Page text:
A sequence of Terra and Aqua MODIS true color images from the SSEC MODIS Direct Broadcast site (above) reveal that widespread ice that had formed in parts of Lake Superior during the 08 March – 09 March – 10 March 2008 period. There are 2 images from each of those 3 days, with the Terra and Aqua images on each day separated by less than 2 hours — and even in that short time, you can see some movement of the ice features due to surface winds blowing across the lake and shifting the ice fields (plus the change in wind direction from day to day moved the ice features in different directions). Temperatures across northeastern Minnesota, northern Wisconsin, and the Upper Peninsula of Michigan had been fairly cold during the first week of March 2008, with minimum temperatures of -33º F (-36º C) at Embarrass, Minnesota and -26º F (-32º C) at Upson, Wisconsin on 07 March, and -31º F (-35º C) at Herman, Michigan on 08 March. While somewhat impressive, the ice coverage over Lake Superior did not match that seen back in February/March 2003.
According to the National Snow and Ice Data Center, a large portion of the Wilkins Ice Shelf in the Antarctic (map) began to collapse during late February and early March 2008. A Terra MODIS visible image (above; courtesy of Shelley Knuth, SSEC Antarctic Meteorological Research Center) shows the extent of ice shelf disintegration on 10 March 2008.
The latest real-time IR satellite composite and Antarctic synoptic analysis chart from the SSEC AMRC is shown below.
As a powerful winter storm intensified and produced heavy snowfall and blizzard conditions across much of the Ohio River Valley region of the US during the 07 March – 08 March 2008 period (Columbus, Ohio set new all-time records with a 20.4 inch storm total snowfall and 15.5 inches in 24 hours), a strong surge of cold air plunged southward across the Gulf of Mexico. This cold surge continued equatorward, crossed the terrain of southern Mexico, and emerged as a well-defined “Tehuano wind event“ over the Gulf of Tehuantepec along the Pacific coast (hence the name “Tehuantepecer“ given to this type of strong wind event). An AWIPS image of the GOES-12 10.7µm IR channel (above) includes plots of the surface frontal positions, the 850mb wind streamlines, and polar-orbiting microwave scatterometer winds from the QuikSCAT instrument on the morning of 08 March.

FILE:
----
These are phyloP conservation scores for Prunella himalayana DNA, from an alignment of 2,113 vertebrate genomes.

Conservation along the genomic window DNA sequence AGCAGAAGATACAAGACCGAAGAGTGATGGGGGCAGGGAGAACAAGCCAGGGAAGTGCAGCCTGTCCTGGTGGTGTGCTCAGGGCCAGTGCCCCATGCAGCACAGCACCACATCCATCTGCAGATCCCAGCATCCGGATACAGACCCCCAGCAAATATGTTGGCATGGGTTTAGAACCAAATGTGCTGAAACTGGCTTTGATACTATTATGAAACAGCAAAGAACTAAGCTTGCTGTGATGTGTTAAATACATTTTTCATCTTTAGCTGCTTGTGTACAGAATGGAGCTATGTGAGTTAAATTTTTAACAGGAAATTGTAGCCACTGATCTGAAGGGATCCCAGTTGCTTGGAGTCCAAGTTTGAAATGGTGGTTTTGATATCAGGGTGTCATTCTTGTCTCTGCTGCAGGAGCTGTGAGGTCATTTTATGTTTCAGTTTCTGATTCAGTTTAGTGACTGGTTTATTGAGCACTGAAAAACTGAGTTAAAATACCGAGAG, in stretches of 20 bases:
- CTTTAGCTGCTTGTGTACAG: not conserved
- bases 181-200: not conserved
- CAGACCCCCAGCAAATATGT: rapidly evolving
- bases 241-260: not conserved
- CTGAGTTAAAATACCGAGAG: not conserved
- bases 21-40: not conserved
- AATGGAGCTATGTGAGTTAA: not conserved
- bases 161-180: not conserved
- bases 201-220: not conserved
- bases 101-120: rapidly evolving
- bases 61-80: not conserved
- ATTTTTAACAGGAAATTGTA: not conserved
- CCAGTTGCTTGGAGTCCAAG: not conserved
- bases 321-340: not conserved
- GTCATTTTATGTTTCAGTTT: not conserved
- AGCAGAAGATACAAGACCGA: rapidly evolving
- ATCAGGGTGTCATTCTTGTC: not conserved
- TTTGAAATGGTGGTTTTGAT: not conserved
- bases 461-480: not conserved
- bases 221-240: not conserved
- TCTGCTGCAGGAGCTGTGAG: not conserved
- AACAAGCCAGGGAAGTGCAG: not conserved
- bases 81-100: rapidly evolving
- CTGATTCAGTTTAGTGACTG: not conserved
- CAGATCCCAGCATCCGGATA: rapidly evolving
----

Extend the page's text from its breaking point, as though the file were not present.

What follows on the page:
An AWIPS image of wind data from the QuikSCAT SeaWinds scatterometer instrument overlaid on the topography of the region (below) reveals the break in the higher terrain of the Sierra Madres mountain chain (known as the Chivela Pass), through which the northerly winds of a strong cold surge are able to pass from the Gulf of Mexico to the Pacific Ocean.
A closer view of the QuikSCAT wind data (below) shows that wind speeds at the 10-meter height were as strong as 46 knots (24 meters per second) as the cold “mountain gap winds” emerged over the Gulf of Tehuantepec. The accuracy of the QuikSCAT retrieved winds is probably very good in this case, since there is a very low rain contamination as noted by the Rain Falg value of only 6% (high rain contamination often leads to increased errors in QuikSCAT wind direction and speed magnitude).
An animation of GOES-12 visible images during the daylight hours on 07 March, followed by 3.9µm IR images during the overnight hours, and then visible images during the daylight hours on 08 March (below) shows the southward progression of a well-defined cloud arc (or “rope cloud”) that marked the leading edge of the cold surge.
A close-up animation of GOES-12 visible images (below) shows the period where the Tehuano wind event was moving through the Ixtepec, Mexico area (located just north of the Gulf of Tehuantepec) and flowing southward into the Gulf of Tehuantepec on 07 March. Note that the turbidity of the water in the small bay along the coast increased (as seen by the lighter gray, “muddy appearance” of the water).
The strong winds associated with a Tehuano wind event often cause upwelling of the coastal waters, which brings cooler and more nutrient-rich water to the surface. A comparison of MODIS true color and Land Surface Temperature images (below) from the MODIS Rapid Response System site indicated that a pool of colder offshore water temperatures (15º – 19º C, green to yellow colors) was in place in the Gulf of Tehuantepec, surrounded by warmer water temperatures in the 23º – 27º C range (orange colors). A closer view using 250-meter resolution MODIS true color imagery better shows the turbidity of the water in the bay just south of Ixtepec, as well as a plume of blowing dust being advected southward over the water.
Surface weather observations at Ixtepec, Mexico showed that winds changed to northerly and increased to 35 mph (16 meters per second) with the arrival of the Tehuano event (below). There was a ship report of winds as high as 50 knots (26 meters per second) over the Gulf of Tehuantepec at 18:00 UTC on 08 March; surface winds a day earlier were as high as 46 knots (24 meters per second) at Minatitlan, Mexico farther to the north (along the Gulf of Mexico coast).